Indonesian Photographer Tackles Mental Illness Stigma With Art

From a very early age, we learn that one’s bedroom is a very personal, sacred, and intimate space — and visitors to said space must be thoroughly cleared before entry.


This space becomes even more private as we become adults, and for those living with mental illness, the bedroom can become a haven of sorts, where one can ride out the blur of difficult days. One photographer has chosen to capture these intimate spaces as a way to combat the stigma of mental illness in a country where misinformation, taboos, and stereotypes loom large.


Dpi Asrul Fajar is a Jakarta-based photographer whose new photo series, A Stream Under the Table, shows the private bedroom spaces of several Indonesian individuals struggling with mental illness. Mental illness is particularly taboo in Indonesia, where even the mention of it sparks discomfort and negative reactions. By showing the real, personal spaces of those with mental illness, Fajar hopes to strike a chord of compassion and understanding among those who see his work.

“For me, bedroom pictures give me a wider perspective on my subjects, how they live, what they do, their moods, et-cetera,” he shares in an interview with Vice. “They also help me and other people to dive into the subjects’ world. It’s that sense of familiarity that I wanted to capture, when someone is familiar with something, they’d find it easier to read into my work.”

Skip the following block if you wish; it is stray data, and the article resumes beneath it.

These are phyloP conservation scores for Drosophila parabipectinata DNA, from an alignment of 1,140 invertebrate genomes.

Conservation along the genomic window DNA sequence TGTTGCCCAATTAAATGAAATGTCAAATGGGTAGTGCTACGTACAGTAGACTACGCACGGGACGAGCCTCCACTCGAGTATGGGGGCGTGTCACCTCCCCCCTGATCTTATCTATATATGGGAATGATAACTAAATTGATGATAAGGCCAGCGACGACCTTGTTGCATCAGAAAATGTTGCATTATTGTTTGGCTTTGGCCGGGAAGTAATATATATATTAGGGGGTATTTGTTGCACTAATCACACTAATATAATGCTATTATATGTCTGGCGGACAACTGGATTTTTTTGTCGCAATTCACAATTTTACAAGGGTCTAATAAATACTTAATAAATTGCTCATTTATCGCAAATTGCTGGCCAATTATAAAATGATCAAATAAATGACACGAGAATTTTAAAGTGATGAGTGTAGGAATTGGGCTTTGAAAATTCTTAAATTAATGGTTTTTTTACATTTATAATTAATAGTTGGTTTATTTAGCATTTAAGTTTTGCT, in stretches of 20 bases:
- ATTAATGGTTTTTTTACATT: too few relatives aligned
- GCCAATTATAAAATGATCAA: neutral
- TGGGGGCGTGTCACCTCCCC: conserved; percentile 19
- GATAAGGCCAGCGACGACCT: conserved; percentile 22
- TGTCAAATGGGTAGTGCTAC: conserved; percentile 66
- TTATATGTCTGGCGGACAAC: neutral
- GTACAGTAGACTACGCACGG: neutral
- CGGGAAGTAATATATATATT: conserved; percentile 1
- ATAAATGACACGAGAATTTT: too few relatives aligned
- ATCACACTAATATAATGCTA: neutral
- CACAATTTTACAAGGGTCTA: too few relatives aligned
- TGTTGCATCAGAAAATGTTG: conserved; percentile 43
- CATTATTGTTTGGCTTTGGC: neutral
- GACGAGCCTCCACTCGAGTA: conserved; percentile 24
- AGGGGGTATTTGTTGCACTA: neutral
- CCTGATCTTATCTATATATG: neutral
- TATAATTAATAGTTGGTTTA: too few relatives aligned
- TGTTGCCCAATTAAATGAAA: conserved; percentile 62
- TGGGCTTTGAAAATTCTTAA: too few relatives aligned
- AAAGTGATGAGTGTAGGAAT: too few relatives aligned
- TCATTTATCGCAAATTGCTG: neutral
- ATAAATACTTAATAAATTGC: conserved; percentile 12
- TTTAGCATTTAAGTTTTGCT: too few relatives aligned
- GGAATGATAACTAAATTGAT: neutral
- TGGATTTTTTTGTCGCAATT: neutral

We have posted here a couple times about the state of mental health awareness in Indonesia, and although strides are being made, it is still hugely important that stigma be battled continuously and on an individual level. This is the work that A Stream Under the Table manages to accomplish, by giving a face and a sense of reality to this very pressing issue.

A Stream Under the Table was recently shown at Malaysia’s Obscura Festival, and was also included in a photo book by Dienacht Publishing. You can visit the link here to see more photos from this dynamic series.


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